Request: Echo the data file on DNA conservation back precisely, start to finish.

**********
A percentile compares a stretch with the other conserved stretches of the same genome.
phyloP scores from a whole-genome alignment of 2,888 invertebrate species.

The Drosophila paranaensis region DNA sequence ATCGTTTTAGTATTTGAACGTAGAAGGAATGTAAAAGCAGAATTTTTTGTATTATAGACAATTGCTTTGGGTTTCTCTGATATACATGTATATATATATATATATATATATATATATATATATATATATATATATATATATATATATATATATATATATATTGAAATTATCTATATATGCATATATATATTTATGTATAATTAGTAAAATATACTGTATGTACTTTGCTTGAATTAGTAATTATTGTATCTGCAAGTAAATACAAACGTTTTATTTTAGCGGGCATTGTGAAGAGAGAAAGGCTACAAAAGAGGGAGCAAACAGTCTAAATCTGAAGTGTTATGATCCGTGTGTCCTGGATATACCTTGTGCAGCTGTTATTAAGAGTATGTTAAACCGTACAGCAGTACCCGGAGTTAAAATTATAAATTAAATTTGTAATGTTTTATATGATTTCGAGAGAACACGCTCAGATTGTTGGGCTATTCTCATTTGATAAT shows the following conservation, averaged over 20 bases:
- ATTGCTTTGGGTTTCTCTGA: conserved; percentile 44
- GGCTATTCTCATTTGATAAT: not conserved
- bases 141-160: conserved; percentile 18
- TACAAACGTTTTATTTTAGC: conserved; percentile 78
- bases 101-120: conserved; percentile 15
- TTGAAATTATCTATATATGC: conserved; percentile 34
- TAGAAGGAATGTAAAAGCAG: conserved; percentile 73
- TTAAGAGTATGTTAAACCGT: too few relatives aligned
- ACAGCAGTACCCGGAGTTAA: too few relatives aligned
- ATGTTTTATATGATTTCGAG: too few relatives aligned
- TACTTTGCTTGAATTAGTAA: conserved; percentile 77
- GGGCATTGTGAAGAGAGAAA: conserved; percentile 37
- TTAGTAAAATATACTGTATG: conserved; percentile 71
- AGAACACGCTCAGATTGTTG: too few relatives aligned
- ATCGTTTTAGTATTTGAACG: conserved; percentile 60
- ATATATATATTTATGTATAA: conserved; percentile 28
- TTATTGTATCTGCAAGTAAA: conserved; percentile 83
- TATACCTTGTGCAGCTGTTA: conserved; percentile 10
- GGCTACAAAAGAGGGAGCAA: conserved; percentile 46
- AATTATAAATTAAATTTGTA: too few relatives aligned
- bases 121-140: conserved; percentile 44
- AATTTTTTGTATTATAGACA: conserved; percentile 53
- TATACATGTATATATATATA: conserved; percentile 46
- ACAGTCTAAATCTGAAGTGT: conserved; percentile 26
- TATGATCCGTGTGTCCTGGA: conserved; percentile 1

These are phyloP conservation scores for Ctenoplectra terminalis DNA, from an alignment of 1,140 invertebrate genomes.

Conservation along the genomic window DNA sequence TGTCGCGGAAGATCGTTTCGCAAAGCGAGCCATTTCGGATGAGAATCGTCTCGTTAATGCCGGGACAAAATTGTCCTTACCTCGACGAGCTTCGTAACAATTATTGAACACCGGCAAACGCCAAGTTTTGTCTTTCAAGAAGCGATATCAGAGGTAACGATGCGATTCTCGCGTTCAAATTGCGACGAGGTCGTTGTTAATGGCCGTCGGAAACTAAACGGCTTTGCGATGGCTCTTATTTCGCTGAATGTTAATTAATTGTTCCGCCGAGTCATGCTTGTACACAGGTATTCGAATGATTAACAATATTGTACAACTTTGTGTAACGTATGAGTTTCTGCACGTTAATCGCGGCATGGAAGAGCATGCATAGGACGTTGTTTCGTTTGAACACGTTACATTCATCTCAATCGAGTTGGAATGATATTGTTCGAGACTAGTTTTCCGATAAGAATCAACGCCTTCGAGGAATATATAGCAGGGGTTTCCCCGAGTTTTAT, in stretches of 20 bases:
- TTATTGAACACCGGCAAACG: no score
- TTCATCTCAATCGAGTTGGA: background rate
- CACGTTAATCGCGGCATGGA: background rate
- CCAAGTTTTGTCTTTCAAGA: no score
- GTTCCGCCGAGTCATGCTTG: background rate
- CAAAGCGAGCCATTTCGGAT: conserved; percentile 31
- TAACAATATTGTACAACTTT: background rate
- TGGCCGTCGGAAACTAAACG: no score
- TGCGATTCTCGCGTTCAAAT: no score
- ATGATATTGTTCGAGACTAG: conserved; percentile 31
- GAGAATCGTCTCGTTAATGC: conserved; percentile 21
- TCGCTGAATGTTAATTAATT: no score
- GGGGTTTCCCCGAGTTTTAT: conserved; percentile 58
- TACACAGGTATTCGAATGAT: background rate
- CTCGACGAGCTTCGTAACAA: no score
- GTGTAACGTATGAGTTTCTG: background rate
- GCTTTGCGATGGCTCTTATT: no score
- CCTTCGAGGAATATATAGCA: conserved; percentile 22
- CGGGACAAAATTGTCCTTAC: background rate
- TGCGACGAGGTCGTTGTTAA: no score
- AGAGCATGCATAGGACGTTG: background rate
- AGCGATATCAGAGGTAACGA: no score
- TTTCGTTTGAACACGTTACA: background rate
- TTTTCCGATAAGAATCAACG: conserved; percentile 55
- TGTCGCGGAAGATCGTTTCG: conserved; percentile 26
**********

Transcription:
A percentile compares a stretch with the other conserved stretches of the same genome.
phyloP scores from a whole-genome alignment of 2,888 invertebrate species.

The Drosophila paranaensis region DNA sequence ATCGTTTTAGTATTTGAACGTAGAAGGAATGTAAAAGCAGAATTTTTTGTATTATAGACAATTGCTTTGGGTTTCTCTGATATACATGTATATATATATATATATATATATATATATATATATATATATATATATATATATATATATATATATATATATATTGAAATTATCTATATATGCATATATATATTTATGTATAATTAGTAAAATATACTGTATGTACTTTGCTTGAATTAGTAATTATTGTATCTGCAAGTAAATACAAACGTTTTATTTTAGCGGGCATTGTGAAGAGAGAAAGGCTACAAAAGAGGGAGCAAACAGTCTAAATCTGAAGTGTTATGATCCGTGTGTCCTGGATATACCTTGTGCAGCTGTTATTAAGAGTATGTTAAACCGTACAGCAGTACCCGGAGTTAAAATTATAAATTAAATTTGTAATGTTTTATATGATTTCGAGAGAACACGCTCAGATTGTTGGGCTATTCTCATTTGATAAT shows the following conservation, averaged over 20 bases:
- ATTGCTTTGGGTTTCTCTGA: conserved; percentile 44
- GGCTATTCTCATTTGATAAT: not conserved
- bases 141-160: conserved; percentile 18
- TACAAACGTTTTATTTTAGC: conserved; percentile 78
- bases 101-120: conserved; percentile 15
- TTGAAATTATCTATATATGC: conserved; percentile 34
- TAGAAGGAATGTAAAAGCAG: conserved; percentile 73
- TTAAGAGTATGTTAAACCGT: too few relatives aligned
- ACAGCAGTACCCGGAGTTAA: too few relatives aligned
- ATGTTTTATATGATTTCGAG: too few relatives aligned
- TACTTTGCTTGAATTAGTAA: conserved; percentile 77
- GGGCATTGTGAAGAGAGAAA: conserved; percentile 37
- TTAGTAAAATATACTGTATG: conserved; percentile 71
- AGAACACGCTCAGATTGTTG: too few relatives aligned
- ATCGTTTTAGTATTTGAACG: conserved; percentile 60
- ATATATATATTTATGTATAA: conserved; percentile 28
- TTATTGTATCTGCAAGTAAA: conserved; percentile 83
- TATACCTTGTGCAGCTGTTA: conserved; percentile 10
- GGCTACAAAAGAGGGAGCAA: conserved; percentile 46
- AATTATAAATTAAATTTGTA: too few relatives aligned
- bases 121-140: conserved; percentile 44
- AATTTTTTGTATTATAGACA: conserved; percentile 53
- TATACATGTATATATATATA: conserved; percentile 46
- ACAGTCTAAATCTGAAGTGT: conserved; percentile 26
- TATGATCCGTGTGTCCTGGA: conserved; percentile 1

These are phyloP conservation scores for Ctenoplectra terminalis DNA, from an alignment of 1,140 invertebrate genomes.

Conservation along the genomic window DNA sequence TGTCGCGGAAGATCGTTTCGCAAAGCGAGCCATTTCGGATGAGAATCGTCTCGTTAATGCCGGGACAAAATTGTCCTTACCTCGACGAGCTTCGTAACAATTATTGAACACCGGCAAACGCCAAGTTTTGTCTTTCAAGAAGCGATATCAGAGGTAACGATGCGATTCTCGCGTTCAAATTGCGACGAGGTCGTTGTTAATGGCCGTCGGAAACTAAACGGCTTTGCGATGGCTCTTATTTCGCTGAATGTTAATTAATTGTTCCGCCGAGTCATGCTTGTACACAGGTATTCGAATGATTAACAATATTGTACAACTTTGTGTAACGTATGAGTTTCTGCACGTTAATCGCGGCATGGAAGAGCATGCATAGGACGTTGTTTCGTTTGAACACGTTACATTCATCTCAATCGAGTTGGAATGATATTGTTCGAGACTAGTTTTCCGATAAGAATCAACGCCTTCGAGGAATATATAGCAGGGGTTTCCCCGAGTTTTAT, in stretches of 20 bases:
- TTATTGAACACCGGCAAACG: no score
- TTCATCTCAATCGAGTTGGA: background rate
- CACGTTAATCGCGGCATGGA: background rate
- CCAAGTTTTGTCTTTCAAGA: no score
- GTTCCGCCGAGTCATGCTTG: background rate
- CAAAGCGAGCCATTTCGGAT: conserved; percentile 31
- TAACAATATTGTACAACTTT: background rate
- TGGCCGTCGGAAACTAAACG: no score
- TGCGATTCTCGCGTTCAAAT: no score
- ATGATATTGTTCGAGACTAG: conserved; percentile 31
- GAGAATCGTCTCGTTAATGC: conserved; percentile 21
- TCGCTGAATGTTAATTAATT: no score
- GGGGTTTCCCCGAGTTTTAT: conserved; percentile 58
- TACACAGGTATTCGAATGAT: background rate
- CTCGACGAGCTTCGTAACAA: no score
- GTGTAACGTATGAGTTTCTG: background rate
- GCTTTGCGATGGCTCTTATT: no score
- CCTTCGAGGAATATATAGCA: conserved; percentile 22
- CGGGACAAAATTGTCCTTAC: background rate
- TGCGACGAGGTCGTTGTTAA: no score
- AGAGCATGCATAGGACGTTG: background rate
- AGCGATATCAGAGGTAACGA: no score
- TTTCGTTTGAACACGTTACA: background rate
- TTTTCCGATAAGAATCAACG: conserved; percentile 55
- TGTCGCGGAAGATCGTTTCG: conserved; percentile 26